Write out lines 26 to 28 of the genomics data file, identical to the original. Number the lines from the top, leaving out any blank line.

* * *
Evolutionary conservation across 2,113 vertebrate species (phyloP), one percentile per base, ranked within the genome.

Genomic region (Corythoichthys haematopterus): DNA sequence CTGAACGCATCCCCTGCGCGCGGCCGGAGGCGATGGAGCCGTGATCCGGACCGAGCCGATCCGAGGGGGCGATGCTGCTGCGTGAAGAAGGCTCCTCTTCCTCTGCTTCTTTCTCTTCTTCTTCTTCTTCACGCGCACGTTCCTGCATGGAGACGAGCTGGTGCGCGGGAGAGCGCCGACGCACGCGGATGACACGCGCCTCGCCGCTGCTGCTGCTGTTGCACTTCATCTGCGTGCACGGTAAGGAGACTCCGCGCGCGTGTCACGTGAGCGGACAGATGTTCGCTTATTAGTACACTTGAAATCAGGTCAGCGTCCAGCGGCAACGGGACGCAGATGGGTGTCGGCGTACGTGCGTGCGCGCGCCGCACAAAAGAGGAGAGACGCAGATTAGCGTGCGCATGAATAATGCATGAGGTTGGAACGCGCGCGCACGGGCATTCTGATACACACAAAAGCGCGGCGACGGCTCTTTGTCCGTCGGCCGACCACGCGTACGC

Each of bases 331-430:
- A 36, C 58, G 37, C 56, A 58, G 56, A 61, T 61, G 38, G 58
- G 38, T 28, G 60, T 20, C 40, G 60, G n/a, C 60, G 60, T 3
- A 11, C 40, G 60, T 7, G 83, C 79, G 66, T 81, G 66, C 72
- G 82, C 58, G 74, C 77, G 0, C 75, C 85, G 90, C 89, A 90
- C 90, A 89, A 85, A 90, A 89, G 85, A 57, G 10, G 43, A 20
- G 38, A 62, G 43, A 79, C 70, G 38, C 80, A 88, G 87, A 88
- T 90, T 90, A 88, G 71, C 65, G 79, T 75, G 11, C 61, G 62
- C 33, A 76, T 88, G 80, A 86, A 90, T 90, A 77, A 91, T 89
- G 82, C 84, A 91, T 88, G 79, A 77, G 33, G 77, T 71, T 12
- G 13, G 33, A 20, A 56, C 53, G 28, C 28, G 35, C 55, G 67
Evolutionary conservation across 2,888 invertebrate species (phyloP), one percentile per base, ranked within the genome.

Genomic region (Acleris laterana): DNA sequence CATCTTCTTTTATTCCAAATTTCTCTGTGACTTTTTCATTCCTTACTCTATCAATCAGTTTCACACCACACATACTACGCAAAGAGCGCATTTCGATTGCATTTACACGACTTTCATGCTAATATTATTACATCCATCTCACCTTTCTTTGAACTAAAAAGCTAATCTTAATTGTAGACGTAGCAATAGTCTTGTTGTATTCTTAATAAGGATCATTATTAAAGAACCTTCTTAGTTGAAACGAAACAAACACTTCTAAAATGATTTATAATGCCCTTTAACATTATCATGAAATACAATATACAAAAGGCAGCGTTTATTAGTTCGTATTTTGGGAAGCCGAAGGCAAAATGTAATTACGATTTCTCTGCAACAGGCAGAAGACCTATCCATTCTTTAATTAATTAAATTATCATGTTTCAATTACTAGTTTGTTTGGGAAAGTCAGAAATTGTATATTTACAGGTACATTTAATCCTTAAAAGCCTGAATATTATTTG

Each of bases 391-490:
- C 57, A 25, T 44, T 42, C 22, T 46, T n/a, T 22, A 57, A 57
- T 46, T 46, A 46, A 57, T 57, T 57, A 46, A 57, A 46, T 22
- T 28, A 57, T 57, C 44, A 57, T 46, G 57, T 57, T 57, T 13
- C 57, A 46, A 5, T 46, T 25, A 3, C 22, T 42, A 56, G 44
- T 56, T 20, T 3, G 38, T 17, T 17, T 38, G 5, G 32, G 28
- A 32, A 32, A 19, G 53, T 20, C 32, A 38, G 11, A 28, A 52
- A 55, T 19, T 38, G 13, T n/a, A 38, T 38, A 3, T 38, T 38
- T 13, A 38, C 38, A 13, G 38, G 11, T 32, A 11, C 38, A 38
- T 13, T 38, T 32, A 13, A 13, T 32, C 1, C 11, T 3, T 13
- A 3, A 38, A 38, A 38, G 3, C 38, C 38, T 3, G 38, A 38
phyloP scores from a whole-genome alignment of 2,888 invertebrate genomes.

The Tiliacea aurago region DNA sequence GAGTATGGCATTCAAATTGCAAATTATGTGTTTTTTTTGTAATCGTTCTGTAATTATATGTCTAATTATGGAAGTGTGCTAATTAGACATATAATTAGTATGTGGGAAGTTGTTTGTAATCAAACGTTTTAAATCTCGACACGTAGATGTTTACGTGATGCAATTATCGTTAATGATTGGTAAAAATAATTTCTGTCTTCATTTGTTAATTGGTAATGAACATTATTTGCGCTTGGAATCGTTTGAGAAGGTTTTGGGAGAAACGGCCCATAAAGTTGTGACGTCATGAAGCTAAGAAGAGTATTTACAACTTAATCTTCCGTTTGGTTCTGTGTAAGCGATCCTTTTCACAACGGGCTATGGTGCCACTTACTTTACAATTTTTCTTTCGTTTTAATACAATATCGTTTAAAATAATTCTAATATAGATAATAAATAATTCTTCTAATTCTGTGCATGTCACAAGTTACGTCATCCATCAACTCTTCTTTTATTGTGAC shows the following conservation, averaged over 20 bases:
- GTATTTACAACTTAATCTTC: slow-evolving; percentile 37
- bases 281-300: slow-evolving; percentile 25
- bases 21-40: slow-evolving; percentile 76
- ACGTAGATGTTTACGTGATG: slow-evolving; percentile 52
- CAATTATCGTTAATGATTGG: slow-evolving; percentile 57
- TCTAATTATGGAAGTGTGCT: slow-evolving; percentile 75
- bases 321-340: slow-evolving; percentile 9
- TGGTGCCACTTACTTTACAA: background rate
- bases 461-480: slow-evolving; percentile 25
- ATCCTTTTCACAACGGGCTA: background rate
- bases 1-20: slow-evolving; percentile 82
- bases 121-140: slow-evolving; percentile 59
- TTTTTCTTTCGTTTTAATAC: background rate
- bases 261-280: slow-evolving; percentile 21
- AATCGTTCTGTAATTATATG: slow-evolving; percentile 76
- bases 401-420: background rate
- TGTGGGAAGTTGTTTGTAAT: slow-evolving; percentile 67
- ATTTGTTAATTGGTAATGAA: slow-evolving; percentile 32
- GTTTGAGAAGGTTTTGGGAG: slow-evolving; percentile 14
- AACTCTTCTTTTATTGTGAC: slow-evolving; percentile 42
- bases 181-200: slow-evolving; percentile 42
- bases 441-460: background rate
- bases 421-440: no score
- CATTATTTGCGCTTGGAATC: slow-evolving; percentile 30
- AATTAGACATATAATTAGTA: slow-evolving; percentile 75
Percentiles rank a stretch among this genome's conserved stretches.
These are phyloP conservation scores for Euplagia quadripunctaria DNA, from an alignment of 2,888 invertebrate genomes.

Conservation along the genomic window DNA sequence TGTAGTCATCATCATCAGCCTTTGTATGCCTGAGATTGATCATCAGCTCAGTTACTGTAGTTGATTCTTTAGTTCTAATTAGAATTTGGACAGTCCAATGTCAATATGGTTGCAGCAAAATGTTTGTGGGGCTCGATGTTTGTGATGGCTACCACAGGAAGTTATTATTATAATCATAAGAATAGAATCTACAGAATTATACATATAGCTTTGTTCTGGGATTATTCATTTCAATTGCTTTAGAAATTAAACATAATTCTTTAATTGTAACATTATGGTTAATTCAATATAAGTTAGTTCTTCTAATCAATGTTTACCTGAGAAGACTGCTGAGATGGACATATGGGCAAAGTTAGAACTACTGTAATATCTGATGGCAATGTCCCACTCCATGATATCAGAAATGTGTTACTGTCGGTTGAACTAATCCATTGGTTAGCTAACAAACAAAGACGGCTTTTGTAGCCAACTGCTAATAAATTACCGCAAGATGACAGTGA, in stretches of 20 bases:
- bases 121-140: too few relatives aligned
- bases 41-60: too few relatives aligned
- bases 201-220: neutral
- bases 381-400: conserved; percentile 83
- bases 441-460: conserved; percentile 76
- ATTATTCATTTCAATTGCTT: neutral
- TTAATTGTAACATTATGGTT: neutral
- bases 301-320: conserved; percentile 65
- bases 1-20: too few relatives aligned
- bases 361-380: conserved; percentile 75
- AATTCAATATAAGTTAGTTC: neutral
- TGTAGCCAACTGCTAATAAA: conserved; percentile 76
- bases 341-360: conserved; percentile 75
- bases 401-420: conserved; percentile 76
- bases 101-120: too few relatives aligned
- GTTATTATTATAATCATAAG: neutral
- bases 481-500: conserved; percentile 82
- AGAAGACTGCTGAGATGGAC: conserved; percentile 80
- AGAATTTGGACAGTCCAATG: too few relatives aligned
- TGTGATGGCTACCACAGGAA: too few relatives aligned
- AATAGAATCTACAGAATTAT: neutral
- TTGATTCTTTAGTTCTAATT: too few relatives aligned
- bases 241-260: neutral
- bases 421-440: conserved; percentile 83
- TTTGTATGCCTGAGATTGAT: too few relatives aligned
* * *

- A 3, A 38, A 38, A 38, G 3, C 38, C 38, T 3, G 38, A 38
phyloP scores from a whole-genome alignment of 2,888 invertebrate genomes.

The Tiliacea aurago region DNA sequence GAGTATGGCATTCAAATTGCAAATTATGTGTTTTTTTTGTAATCGTTCTGTAATTATATGTCTAATTATGGAAGTGTGCTAATTAGACATATAATTAGTATGTGGGAAGTTGTTTGTAATCAAACGTTTTAAATCTCGACACGTAGATGTTTACGTGATGCAATTATCGTTAATGATTGGTAAAAATAATTTCTGTCTTCATTTGTTAATTGGTAATGAACATTATTTGCGCTTGGAATCGTTTGAGAAGGTTTTGGGAGAAACGGCCCATAAAGTTGTGACGTCATGAAGCTAAGAAGAGTATTTACAACTTAATCTTCCGTTTGGTTCTGTGTAAGCGATCCTTTTCACAACGGGCTATGGTGCCACTTACTTTACAATTTTTCTTTCGTTTTAATACAATATCGTTTAAAATAATTCTAATATAGATAATAAATAATTCTTCTAATTCTGTGCATGTCACAAGTTACGTCATCCATCAACTCTTCTTTTATTGTGAC shows the following conservation, averaged over 20 bases: